The Challenge to Be Better

Are you up for the challenge? It’s simple.

Be better than you are right now in one full year.

It’s important for you to commit to a whole year of change and progression. What should you be better at in one year? Everything. Your health, fitness, athletic performance, nutrition, and confidence should all improve. Look at the whole picture.

So how do you make this challenge actually work for you? You commit to a progressive, weight-based training program supported by proper nutrition and recovery. You can’t expect to see progress overnight. You need to accept responsibility for how you look and feel about yourself without blaming others or your situation.

In terms of training, pick a program and stick with it. You don’t actually need a strict “program” to be successful, but you do need a handful of exercises that will work together to make progress. Find what works for you and commit to it. If it’s been a month or two and you’re having issues, tweak your exercises to find what works for you, but don’t bounce back and forth on programs every other week.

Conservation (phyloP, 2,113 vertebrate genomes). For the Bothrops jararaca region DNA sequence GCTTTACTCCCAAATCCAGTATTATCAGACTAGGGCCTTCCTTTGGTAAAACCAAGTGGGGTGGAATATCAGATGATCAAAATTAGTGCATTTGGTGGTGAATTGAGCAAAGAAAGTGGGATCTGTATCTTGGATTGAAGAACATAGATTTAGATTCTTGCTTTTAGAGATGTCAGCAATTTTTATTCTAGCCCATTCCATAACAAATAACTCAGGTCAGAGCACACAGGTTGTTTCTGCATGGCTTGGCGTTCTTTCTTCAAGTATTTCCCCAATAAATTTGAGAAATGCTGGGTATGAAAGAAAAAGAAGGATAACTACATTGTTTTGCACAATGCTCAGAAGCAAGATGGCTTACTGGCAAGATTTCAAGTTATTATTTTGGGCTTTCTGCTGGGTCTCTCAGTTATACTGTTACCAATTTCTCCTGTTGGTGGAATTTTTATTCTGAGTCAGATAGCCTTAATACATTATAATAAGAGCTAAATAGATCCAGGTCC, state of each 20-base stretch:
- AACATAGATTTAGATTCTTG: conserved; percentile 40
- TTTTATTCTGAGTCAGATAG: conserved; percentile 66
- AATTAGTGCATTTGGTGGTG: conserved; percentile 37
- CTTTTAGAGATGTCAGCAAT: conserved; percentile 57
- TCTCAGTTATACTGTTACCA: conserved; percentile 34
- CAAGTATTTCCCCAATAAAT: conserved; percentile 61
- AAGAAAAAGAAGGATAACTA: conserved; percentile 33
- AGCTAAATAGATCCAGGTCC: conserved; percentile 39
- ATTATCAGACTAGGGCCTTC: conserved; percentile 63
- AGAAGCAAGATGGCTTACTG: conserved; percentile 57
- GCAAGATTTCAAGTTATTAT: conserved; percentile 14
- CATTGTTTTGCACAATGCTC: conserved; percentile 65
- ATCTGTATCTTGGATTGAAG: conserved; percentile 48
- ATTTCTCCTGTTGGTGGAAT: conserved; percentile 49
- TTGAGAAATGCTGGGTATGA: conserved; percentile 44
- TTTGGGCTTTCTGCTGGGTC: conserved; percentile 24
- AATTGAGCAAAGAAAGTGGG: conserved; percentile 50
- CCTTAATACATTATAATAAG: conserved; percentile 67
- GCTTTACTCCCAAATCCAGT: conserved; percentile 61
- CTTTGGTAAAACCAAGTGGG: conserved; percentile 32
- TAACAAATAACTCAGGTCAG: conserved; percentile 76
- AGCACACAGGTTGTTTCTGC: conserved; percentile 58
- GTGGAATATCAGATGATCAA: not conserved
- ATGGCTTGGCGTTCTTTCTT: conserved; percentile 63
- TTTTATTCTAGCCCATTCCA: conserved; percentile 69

Progressive overload is an important term for success in training. The idea is that eventually your body will adapt to the weight and reps that you start at, and therefore you need to adjust and increase your weights and reps as you progress.

In addition to training correctly, you need to eat correctly. It doesn’t need to be a “diet” or a fad. It means that you need to understand your macronutrients and fulfill them using clean foods like lean proteins, green vegetables, and complex carbs. Diet is key to making progress. If you train without nutrition, you won’t see the results you want.

Water and hydration are essential to nutrition. Your body needs water to properly absorb and digest the nutrients you’re eating. When you work out, your body needs more water. It can help reduce fatigue and decrease the risk of injury. Women need around 11 cups of water a day, while men need around 16. That said, you might find you need more depending on your training routine and environment.

Supplementation can help you reach your goals, but remember, supplements are there to support your nutrition, not replace it. If you’re new to supplements, stick to the basics. A good whey protein, multivitamin, and preworkout and/or creatine can go a long way. Adjust as needed for your specific dietary requirements.

The final piece of the puzzle is recovery. Your body needs time to rest and repair itself properly. You need 7-8 hours of sleep to feel properly rested. In the same way, mental stress and negativity can also affect your training regimen. You will hold onto all that stress in the form of tension which increases the risk of injury and failure. Plus, negativity can lead to excuses to stay out of the gym – which we all know leads to nowhere.

Derrick Glass
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